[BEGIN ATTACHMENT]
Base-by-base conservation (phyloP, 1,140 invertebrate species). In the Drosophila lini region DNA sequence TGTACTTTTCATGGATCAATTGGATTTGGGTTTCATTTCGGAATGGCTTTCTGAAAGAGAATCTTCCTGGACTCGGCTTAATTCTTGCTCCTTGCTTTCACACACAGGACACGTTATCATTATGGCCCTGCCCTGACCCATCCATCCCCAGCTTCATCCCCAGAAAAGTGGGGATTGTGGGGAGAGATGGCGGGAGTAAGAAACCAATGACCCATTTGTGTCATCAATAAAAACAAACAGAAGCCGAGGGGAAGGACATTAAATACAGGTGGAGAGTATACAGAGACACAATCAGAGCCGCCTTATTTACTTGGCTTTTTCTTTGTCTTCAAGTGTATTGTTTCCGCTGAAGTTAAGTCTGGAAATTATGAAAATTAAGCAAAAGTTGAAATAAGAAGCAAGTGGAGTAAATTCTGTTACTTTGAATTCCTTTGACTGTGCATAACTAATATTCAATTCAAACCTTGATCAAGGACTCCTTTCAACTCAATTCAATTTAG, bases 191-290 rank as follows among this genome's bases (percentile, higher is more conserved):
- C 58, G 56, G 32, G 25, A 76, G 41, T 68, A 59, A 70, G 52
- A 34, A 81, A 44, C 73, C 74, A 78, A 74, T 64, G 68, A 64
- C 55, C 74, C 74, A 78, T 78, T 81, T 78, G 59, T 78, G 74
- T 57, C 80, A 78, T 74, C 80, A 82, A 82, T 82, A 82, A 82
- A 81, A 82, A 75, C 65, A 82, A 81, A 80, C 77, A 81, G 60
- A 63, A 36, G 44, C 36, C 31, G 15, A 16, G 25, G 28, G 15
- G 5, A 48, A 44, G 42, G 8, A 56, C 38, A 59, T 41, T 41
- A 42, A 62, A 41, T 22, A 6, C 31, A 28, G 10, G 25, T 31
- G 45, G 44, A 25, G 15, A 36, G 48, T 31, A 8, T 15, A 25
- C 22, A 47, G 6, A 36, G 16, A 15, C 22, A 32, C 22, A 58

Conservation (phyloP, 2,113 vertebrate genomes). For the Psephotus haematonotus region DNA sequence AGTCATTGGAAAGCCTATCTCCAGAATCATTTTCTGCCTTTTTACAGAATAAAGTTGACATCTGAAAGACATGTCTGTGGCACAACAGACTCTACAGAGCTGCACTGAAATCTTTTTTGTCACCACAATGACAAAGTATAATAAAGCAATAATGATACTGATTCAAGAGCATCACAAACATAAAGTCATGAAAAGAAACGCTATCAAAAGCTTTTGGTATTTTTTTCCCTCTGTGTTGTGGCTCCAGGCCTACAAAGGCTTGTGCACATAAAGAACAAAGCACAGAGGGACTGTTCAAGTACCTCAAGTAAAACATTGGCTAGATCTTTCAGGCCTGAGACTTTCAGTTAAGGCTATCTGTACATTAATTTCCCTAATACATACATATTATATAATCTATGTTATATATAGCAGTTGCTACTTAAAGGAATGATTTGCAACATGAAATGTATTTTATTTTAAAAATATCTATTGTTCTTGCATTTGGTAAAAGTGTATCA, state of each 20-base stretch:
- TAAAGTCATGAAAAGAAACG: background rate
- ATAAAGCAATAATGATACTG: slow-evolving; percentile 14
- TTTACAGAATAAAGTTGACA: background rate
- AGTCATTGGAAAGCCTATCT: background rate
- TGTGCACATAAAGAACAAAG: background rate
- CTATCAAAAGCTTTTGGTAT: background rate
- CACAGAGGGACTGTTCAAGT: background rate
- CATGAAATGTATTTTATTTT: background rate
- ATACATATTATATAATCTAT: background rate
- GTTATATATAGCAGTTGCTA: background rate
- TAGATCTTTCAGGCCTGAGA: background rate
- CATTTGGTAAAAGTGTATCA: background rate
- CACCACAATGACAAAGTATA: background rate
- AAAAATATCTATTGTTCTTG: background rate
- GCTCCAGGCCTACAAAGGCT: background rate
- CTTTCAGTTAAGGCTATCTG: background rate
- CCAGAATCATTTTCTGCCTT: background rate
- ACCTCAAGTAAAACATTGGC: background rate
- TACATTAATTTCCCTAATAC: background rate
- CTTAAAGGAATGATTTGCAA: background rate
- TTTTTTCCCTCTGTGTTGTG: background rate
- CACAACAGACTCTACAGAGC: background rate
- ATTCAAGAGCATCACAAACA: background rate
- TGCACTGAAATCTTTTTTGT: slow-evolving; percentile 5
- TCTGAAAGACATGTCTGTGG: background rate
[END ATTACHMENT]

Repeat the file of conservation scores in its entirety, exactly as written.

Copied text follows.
Base-by-base conservation (phyloP, 1,140 invertebrate species). In the Drosophila lini region DNA sequence TGTACTTTTCATGGATCAATTGGATTTGGGTTTCATTTCGGAATGGCTTTCTGAAAGAGAATCTTCCTGGACTCGGCTTAATTCTTGCTCCTTGCTTTCACACACAGGACACGTTATCATTATGGCCCTGCCCTGACCCATCCATCCCCAGCTTCATCCCCAGAAAAGTGGGGATTGTGGGGAGAGATGGCGGGAGTAAGAAACCAATGACCCATTTGTGTCATCAATAAAAACAAACAGAAGCCGAGGGGAAGGACATTAAATACAGGTGGAGAGTATACAGAGACACAATCAGAGCCGCCTTATTTACTTGGCTTTTTCTTTGTCTTCAAGTGTATTGTTTCCGCTGAAGTTAAGTCTGGAAATTATGAAAATTAAGCAAAAGTTGAAATAAGAAGCAAGTGGAGTAAATTCTGTTACTTTGAATTCCTTTGACTGTGCATAACTAATATTCAATTCAAACCTTGATCAAGGACTCCTTTCAACTCAATTCAATTTAG, bases 191-290 rank as follows among this genome's bases (percentile, higher is more conserved):
- C 58, G 56, G 32, G 25, A 76, G 41, T 68, A 59, A 70, G 52
- A 34, A 81, A 44, C 73, C 74, A 78, A 74, T 64, G 68, A 64
- C 55, C 74, C 74, A 78, T 78, T 81, T 78, G 59, T 78, G 74
- T 57, C 80, A 78, T 74, C 80, A 82, A 82, T 82, A 82, A 82
- A 81, A 82, A 75, C 65, A 82, A 81, A 80, C 77, A 81, G 60
- A 63, A 36, G 44, C 36, C 31, G 15, A 16, G 25, G 28, G 15
- G 5, A 48, A 44, G 42, G 8, A 56, C 38, A 59, T 41, T 41
- A 42, A 62, A 41, T 22, A 6, C 31, A 28, G 10, G 25, T 31
- G 45, G 44, A 25, G 15, A 36, G 48, T 31, A 8, T 15, A 25
- C 22, A 47, G 6, A 36, G 16, A 15, C 22, A 32, C 22, A 58

Conservation (phyloP, 2,113 vertebrate genomes). For the Psephotus haematonotus region DNA sequence AGTCATTGGAAAGCCTATCTCCAGAATCATTTTCTGCCTTTTTACAGAATAAAGTTGACATCTGAAAGACATGTCTGTGGCACAACAGACTCTACAGAGCTGCACTGAAATCTTTTTTGTCACCACAATGACAAAGTATAATAAAGCAATAATGATACTGATTCAAGAGCATCACAAACATAAAGTCATGAAAAGAAACGCTATCAAAAGCTTTTGGTATTTTTTTCCCTCTGTGTTGTGGCTCCAGGCCTACAAAGGCTTGTGCACATAAAGAACAAAGCACAGAGGGACTGTTCAAGTACCTCAAGTAAAACATTGGCTAGATCTTTCAGGCCTGAGACTTTCAGTTAAGGCTATCTGTACATTAATTTCCCTAATACATACATATTATATAATCTATGTTATATATAGCAGTTGCTACTTAAAGGAATGATTTGCAACATGAAATGTATTTTATTTTAAAAATATCTATTGTTCTTGCATTTGGTAAAAGTGTATCA, state of each 20-base stretch:
- TAAAGTCATGAAAAGAAACG: background rate
- ATAAAGCAATAATGATACTG: slow-evolving; percentile 14
- TTTACAGAATAAAGTTGACA: background rate
- AGTCATTGGAAAGCCTATCT: background rate
- TGTGCACATAAAGAACAAAG: background rate
- CTATCAAAAGCTTTTGGTAT: background rate
- CACAGAGGGACTGTTCAAGT: background rate
- CATGAAATGTATTTTATTTT: background rate
- ATACATATTATATAATCTAT: background rate
- GTTATATATAGCAGTTGCTA: background rate
- TAGATCTTTCAGGCCTGAGA: background rate
- CATTTGGTAAAAGTGTATCA: background rate
- CACCACAATGACAAAGTATA: background rate
- AAAAATATCTATTGTTCTTG: background rate
- GCTCCAGGCCTACAAAGGCT: background rate
- CTTTCAGTTAAGGCTATCTG: background rate
- CCAGAATCATTTTCTGCCTT: background rate
- ACCTCAAGTAAAACATTGGC: background rate
- TACATTAATTTCCCTAATAC: background rate
- CTTAAAGGAATGATTTGCAA: background rate
- TTTTTTCCCTCTGTGTTGTG: background rate
- CACAACAGACTCTACAGAGC: background rate
- ATTCAAGAGCATCACAAACA: background rate
- TGCACTGAAATCTTTTTTGT: slow-evolving; percentile 5
- TCTGAAAGACATGTCTGTGG: background rate